A blast went off Friday at a mosque packed with Shiite Muslim worshippers in northern Afghanistan, killing or wounding at least 100 people, a Taliban police official said.
There was no immediate claim of responsibility for the blast, which took place in Kunduz, the capital of Kunduz province, but ISIS militants have a long history of attacking Afghanistan's Shiite minority.
Dost Mohammad Obaida, the deputy police chief for Kunduz province, said that the "majority of them have been killed," in reference to the victims. He said the attack may have been carried out by a suicide bomber who had mingled among the worshipers inside the mosque.
"I assure our Shiite brothers that the Taliban are prepared to ensure their safety," Obaida said, adding that an investigation was underway.
If confirmed, a death toll of dozens would be the highest since U.S. and NATO forces left Afghanistan at the end of August and the Taliban took control of the country. The Taliban have been targeted in a series of deadly attacks by rival ISIS militants, including shooting ambushes and an explosion at a mosque in the capital of Kabul.
The Kunduz explosion went off during the weekly Friday prayer service at the Gozar-e-Sayed Abad Mosque. The Friday noon prayer is the highlight of the Muslim religious week, and mosques are typically crowded. Witness Ali Reza said he was praying at the time of the explosion and reported seeing many casualties.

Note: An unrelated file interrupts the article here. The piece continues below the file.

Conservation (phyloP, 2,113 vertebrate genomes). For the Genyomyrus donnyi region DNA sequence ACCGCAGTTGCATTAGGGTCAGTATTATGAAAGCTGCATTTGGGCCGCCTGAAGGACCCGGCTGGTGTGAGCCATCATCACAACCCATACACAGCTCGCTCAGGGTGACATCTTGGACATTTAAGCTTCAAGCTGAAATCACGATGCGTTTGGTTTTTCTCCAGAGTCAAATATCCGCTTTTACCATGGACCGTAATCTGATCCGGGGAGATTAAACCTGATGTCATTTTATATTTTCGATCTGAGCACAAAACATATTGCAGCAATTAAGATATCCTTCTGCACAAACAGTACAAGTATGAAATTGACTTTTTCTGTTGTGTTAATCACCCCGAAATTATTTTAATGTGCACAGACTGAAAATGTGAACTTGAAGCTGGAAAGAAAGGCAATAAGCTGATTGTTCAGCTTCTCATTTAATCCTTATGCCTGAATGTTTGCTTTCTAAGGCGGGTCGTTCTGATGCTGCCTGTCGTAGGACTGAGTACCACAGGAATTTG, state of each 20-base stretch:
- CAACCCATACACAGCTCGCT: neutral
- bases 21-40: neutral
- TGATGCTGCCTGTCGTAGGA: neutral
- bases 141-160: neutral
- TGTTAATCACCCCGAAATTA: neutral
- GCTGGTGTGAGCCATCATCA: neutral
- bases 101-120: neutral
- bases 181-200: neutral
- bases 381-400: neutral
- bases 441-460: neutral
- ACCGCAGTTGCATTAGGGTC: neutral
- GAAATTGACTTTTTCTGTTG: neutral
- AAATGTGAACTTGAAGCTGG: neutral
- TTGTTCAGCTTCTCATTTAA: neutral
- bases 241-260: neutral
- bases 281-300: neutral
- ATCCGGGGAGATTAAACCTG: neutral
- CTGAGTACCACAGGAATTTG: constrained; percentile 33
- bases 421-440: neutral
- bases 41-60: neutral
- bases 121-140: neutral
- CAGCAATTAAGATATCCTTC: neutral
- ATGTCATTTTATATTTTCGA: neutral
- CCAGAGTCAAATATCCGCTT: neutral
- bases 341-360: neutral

Photos and video from the scene showed rescuers carrying a body wrapped in a blanket from the mosque to an ambulance. The stairs at the entrance of the mosque were covered in blood. Debris from the blast covered the floor and the mosque's lofty ceiling was charred black.
The Taliban leadership has been grappling with a growing threat from the local ISIS affiliate known as ISIS-K. ISIS militants have ramped up attacks to target their rivals, including two recent deadly bombings in Kabul.
ISIS has also declared war on Afghanistan's minority Shiites and has taken responsibility for some of the worst attacks targeting the community, including attacks on their mosques in Kabul and the western province of Herat.
Friday's attack, if claimed by ISIS, will also be worrying for Afghanistan's northern Central Asian neighbors and Russia, which has been courting the Taliban for years as an ally against the creeping ISIS in the region.
Additional reporting by the Associated Press.